Thy father is th' eternal King who rules
All heav'n and earth, angels and sons of men ;
A messenger from God foretold thy birth
Conceiv'd in me a virgin, he foretold
Thou should'st be great, and sit on David's throne, 240
And of thy kingdom there should be no end.
At thy nativity a glorious quire
Of angels in the fields of Bethlehem sung
To shepherds watching at their folds by night,
And told them the Messiah now was born

245 Where they might see him, and to thee they came, Directed to the manger where thou lay'st,

233. By matchless deeds express &c. fc. And they were offended in thy matchless Sire,] Milton, in him. Matt. xiii. 55–57. He the Par. Lost, viii. 440. uses the shall be great, and shall be called verb to express in the same sense. the Son of the Highest : and the The Deity is addressing Adam, Lord God shall give unto him • I find thee

the throne of his father David : Erpressing well the spirit within and he shall reign over the thee free,

house of Jacob for ever; and My image, not imparted to the brute.

of his kingdom there shall be Dunster. no end. Luke i. 32, 33. DunDunster.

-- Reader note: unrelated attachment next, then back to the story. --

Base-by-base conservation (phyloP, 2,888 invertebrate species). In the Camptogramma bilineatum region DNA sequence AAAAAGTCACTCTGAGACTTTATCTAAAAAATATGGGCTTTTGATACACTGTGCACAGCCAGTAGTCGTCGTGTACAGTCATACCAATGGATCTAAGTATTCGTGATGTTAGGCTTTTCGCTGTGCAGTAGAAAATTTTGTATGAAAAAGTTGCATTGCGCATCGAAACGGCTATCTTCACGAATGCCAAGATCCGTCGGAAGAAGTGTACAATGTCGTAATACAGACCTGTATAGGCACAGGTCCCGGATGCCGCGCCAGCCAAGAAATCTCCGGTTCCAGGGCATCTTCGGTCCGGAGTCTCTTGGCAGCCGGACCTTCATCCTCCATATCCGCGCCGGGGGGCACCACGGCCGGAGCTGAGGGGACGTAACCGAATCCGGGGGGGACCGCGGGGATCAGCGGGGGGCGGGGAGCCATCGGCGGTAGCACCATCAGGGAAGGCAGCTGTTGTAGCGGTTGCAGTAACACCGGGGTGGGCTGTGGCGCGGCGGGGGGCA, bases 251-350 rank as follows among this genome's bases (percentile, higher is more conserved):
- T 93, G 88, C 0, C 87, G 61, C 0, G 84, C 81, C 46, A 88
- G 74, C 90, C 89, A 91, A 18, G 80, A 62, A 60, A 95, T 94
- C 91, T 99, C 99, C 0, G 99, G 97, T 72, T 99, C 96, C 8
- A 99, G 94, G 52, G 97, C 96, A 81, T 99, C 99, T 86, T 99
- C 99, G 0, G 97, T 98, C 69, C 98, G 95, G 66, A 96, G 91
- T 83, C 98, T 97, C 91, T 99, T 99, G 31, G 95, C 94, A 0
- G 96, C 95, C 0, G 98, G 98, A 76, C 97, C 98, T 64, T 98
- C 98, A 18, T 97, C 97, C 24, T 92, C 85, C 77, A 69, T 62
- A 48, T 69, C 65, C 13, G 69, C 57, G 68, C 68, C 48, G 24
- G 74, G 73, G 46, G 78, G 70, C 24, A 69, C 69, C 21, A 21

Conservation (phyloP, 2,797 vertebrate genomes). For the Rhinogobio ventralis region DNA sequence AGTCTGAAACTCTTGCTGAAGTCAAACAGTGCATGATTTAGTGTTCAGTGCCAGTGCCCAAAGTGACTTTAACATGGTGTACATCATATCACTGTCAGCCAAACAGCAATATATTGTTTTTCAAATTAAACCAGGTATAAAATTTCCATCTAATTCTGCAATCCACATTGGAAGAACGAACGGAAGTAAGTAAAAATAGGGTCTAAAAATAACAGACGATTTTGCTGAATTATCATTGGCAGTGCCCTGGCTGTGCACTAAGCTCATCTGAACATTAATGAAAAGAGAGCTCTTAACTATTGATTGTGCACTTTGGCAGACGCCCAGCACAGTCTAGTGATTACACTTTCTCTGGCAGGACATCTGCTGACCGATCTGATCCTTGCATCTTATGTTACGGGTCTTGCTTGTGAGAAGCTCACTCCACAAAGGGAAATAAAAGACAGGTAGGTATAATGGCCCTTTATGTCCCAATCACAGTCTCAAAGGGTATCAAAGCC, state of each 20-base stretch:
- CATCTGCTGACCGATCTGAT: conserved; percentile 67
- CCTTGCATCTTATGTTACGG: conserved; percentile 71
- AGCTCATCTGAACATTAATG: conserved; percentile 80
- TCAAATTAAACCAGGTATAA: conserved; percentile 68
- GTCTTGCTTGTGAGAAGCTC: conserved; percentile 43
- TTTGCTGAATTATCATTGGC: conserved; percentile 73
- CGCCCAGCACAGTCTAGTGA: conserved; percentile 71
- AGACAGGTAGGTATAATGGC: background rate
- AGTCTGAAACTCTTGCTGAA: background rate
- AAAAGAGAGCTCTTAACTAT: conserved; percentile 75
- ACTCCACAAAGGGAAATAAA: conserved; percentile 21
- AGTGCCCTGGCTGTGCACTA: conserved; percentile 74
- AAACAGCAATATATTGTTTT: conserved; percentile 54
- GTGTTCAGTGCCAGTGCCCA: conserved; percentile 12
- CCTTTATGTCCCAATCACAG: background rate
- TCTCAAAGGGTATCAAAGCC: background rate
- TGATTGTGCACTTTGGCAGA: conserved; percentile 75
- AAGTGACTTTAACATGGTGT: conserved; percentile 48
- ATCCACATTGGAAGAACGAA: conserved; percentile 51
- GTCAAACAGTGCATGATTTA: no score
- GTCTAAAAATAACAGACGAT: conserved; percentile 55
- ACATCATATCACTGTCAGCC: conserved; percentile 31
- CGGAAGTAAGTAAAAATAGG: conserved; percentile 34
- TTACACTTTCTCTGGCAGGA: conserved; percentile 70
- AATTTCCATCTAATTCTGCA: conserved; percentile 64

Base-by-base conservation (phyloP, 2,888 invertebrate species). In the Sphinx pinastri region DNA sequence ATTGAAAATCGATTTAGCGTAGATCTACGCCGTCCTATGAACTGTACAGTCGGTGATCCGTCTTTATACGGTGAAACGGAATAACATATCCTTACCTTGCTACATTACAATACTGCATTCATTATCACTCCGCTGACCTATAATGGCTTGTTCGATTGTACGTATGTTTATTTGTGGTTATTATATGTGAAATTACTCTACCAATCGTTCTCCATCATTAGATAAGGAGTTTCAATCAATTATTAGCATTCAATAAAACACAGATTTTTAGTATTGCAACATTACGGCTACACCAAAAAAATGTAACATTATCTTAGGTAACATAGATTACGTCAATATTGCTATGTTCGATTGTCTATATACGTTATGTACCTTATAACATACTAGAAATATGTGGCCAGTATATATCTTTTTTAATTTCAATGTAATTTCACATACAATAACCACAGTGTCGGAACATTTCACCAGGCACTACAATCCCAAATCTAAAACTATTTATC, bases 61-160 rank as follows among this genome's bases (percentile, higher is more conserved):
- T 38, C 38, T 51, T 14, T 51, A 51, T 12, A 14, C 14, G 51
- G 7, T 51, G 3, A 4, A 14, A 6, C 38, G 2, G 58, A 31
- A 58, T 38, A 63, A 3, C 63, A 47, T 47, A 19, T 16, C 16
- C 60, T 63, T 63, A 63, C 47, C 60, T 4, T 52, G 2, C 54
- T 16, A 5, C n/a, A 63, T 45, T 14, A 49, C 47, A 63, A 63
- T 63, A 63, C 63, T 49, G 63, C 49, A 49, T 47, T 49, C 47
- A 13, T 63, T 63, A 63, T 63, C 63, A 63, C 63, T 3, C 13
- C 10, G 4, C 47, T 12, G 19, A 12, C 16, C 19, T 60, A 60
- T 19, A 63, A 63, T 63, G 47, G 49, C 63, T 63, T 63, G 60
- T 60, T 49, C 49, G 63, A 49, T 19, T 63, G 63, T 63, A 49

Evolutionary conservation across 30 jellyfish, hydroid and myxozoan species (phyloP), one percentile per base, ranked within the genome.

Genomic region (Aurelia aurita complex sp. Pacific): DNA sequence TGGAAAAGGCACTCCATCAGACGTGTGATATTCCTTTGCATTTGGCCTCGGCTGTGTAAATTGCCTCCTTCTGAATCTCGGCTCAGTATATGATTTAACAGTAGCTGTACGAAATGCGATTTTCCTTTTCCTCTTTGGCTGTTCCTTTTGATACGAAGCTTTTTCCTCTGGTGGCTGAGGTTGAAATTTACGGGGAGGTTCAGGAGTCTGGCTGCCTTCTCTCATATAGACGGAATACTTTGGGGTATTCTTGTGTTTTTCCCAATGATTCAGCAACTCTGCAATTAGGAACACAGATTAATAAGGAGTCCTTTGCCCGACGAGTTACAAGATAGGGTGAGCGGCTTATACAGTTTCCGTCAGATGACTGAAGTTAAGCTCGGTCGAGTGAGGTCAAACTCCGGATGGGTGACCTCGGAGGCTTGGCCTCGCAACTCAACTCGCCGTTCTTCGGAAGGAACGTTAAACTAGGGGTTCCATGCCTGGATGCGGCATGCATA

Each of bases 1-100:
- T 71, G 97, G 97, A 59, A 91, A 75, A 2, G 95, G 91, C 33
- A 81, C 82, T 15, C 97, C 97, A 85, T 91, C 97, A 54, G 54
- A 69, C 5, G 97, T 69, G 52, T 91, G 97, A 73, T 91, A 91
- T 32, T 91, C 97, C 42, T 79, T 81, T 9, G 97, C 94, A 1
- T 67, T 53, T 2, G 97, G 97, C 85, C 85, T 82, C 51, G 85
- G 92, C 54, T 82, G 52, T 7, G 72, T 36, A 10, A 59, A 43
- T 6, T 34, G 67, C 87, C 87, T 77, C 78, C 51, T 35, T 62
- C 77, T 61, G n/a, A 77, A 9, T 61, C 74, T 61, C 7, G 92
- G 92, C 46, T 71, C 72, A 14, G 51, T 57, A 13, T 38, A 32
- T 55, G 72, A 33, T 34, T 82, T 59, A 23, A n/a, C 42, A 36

ster. 235. Though men esteem thee

241. there should be no end.] low of parentage,

We have restored the reading of Thy father is th' eternal King Milton's own edition, should not &c.]

shall, as before Is not this the carpenter's Son ? Is not his mother culled Mary ? Thou should'st be great.

For in the inn was left no better room :
A star, not seen before, in heav'n appearing
Guided the wise men thither from the east, 250
To honour thee with incense, myrrh, and gold,
By whose bright course led on they found the place,
Affirming it thy star new grav’n in heaven,
By which they knew the King of Israel born.
Just Simeon and prophetic Anna, warn’d

255
By vision, found thee in the temple', and spake
Before the altar and the vested priest,
Like things of thee to all that present stood.
This having heard, straight I again revolv’d
The law and prophets, searching what was writ: 260
Concerning the Messiah, to our scribes
Known partly, and soon found of whom they spake
I am ; this chiefly, that my way must lie
Through many a hard assay ev'n to the death,